Jesus Christ founded His Church through the Apostles. By the grace received from God at Pentecost, the Apostles established the Church throughout the ancient world. St. Paul founded the Church of Antioch; St. Peter and St. James the Church of Jerusalem; St. Andrew the Church of Constantinople; St. Mark the church of Alexandria; St. Peter and St. Paul the Church of Rome.
In 1054, an argument over a change to the Creed enabled the Roman Church to establish supremacy over the other churches. We know how the West further splintered over the years and centuries to give birth to the rise of Protestantism and other “religions” further diluting the original and pure Faith of Christ that the original Apostolic Church based its Creed upon. In middle Europe, Russia, Greece, the Middle East, the Balkans, and elsewhere, the “True” Church continued to flourish unchanged and today is known as the Eastern Orthodox Church, still strictly adhering to the beliefs, sacraments and teachings of the original church.
Okay. So how is this worth a blog you ask. Well, out in the middle of the Sonoran Desert, about 65 miles north of Tucson and 75 miles east of Phoenix, lies St Anthony’s Monastery, an enclave of beautiful buildings and grounds named after St. Anthony the Great (ca 251-356) known as “the father of monasticism”. Six monks were dispatched from Greece to establish this monastery in 1995, and from a barren desert created not only the main church building, St. Anthony’s Church, but also another four chapels dedicated to various Orthodox saints, all surrounded by beautiful grounds, orchards, and vineyards that all help support the mission. There is a piety throughout the enclave, mixed with a serenity and peacefulness amazingly found only an hour from two major cities. There are few tourists here and a lot of soul.
St. Anthony’s Church was the first building, built in a traditional Byzantine style, a domed basilica church. This is where the daily services are held and as you enter the church you are struck by the absence of pews as traditionally found in our churches of today as most parishioners stand during service in tall seats, sitting, or lounging, when they get tired.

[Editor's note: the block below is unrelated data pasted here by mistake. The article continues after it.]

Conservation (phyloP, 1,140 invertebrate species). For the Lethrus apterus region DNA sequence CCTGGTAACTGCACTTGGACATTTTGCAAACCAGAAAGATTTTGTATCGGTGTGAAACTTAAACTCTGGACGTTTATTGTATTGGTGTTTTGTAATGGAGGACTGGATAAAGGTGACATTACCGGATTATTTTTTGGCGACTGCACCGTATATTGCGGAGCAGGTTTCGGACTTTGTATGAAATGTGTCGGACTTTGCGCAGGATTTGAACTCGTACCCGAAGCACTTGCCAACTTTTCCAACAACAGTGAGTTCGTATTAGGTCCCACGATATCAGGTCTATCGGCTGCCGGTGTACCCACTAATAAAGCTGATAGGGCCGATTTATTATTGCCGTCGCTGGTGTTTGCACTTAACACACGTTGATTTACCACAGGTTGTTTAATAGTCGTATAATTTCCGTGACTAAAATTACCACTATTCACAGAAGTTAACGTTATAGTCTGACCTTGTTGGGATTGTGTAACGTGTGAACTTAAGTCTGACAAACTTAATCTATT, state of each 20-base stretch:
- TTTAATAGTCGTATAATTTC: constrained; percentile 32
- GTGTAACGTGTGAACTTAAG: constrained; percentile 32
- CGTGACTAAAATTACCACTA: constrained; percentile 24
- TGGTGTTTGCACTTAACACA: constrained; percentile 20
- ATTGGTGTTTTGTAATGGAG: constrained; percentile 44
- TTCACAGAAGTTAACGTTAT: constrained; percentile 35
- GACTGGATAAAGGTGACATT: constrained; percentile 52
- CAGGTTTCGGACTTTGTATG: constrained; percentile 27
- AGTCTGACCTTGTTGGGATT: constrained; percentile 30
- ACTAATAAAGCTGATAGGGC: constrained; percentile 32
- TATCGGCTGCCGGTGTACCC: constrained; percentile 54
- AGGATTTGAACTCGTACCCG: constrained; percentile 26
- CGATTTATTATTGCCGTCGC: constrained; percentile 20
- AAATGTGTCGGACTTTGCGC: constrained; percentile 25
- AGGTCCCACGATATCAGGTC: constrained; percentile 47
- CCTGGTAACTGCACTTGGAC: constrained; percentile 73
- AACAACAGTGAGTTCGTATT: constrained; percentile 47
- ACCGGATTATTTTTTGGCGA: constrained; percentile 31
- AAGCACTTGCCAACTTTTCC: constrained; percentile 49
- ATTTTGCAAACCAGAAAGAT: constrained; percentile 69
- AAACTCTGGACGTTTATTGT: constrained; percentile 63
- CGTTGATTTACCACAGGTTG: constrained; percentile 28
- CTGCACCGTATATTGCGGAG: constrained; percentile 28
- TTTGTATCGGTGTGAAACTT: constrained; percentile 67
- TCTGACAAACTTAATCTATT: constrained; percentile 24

The main courtyard is located outside of this Church and leads to St. Nicholas’ Chapel. Dedicated to St. Nicholaus, the patron saint of sailors, this is another example of awesome Byzantine architecture.
Next is the less Byzantine-looking Chapel of St. George, patron saint of Moscow, Georgia and England, who became a martyr when refusing the entreaties of Diocletian to reject christianity at the beginning of the fourth century.
St. Demetrios’ Chapel is dedicated to Saint Demetrius, the patron saint of Thessaloniki (in Central Macedonia, Greece), also martyred in the fourth century for his faith in Christ. This building is reminiscent of a Russian-style chapel with its golden dome.
Fountains and trees line a lot of the walks between the chapels.
Women are required to be covered from head to toe and clothes are provided at the main gate for the duration of the visit. Men must have long-sleeved shirts.
The Fountain of the Cross, set amidst a beautiful small opening of trees is famous for its three bar cross. This is a traditional Orthodox cross; the small bar at the top bears the inscription “Jesus the Nazarene King of the Jews; the second bar is for the hands that were nailed to the cross. The bottom bar is the board to which Jesus’ feet were nailed and is slanted because the thief who was crucified to Jesus’ right repented and was saved and went up to Heaven and the thief to Christ’s left who refused to repent went to Hell.
St. Seraphim of Sarov was probably the most revered teacher and shepherd of the Orthodox monastic life of the 19th century and many insights are attributed to him, the most famous probably being “Acquire a peaceful spirit, and thousands around you will be saved”. To the left of the fountain, the chapel is nestled amongst tall trees and is an outdoor, peasant, Russian style chapel.
To the east of the grounds of St. Anthony’s on top of a hill sits the newest addition, the Prophet Elijah Chapel that can be seen from up to five miles away. On a lucky day this classical whitewashed chapel is framed by blue skies and epitomizes the peacefulness you find at St. Anthony’s.
In sticking with my Greek theme I’m making Greek Pasticcio, a meat and lamb Bolognese version of lasagna. Imagine sitting on a rooftop overlooking the Adriatic on a stunning bluebird kind of day, a bottle of Greek red wine such as Katogi-Strofilia Fresco Averoff Red, a favorite companion and a plate of Pasticcio to help you while away a languid afternoon. Ahh, the stuffings of dreams…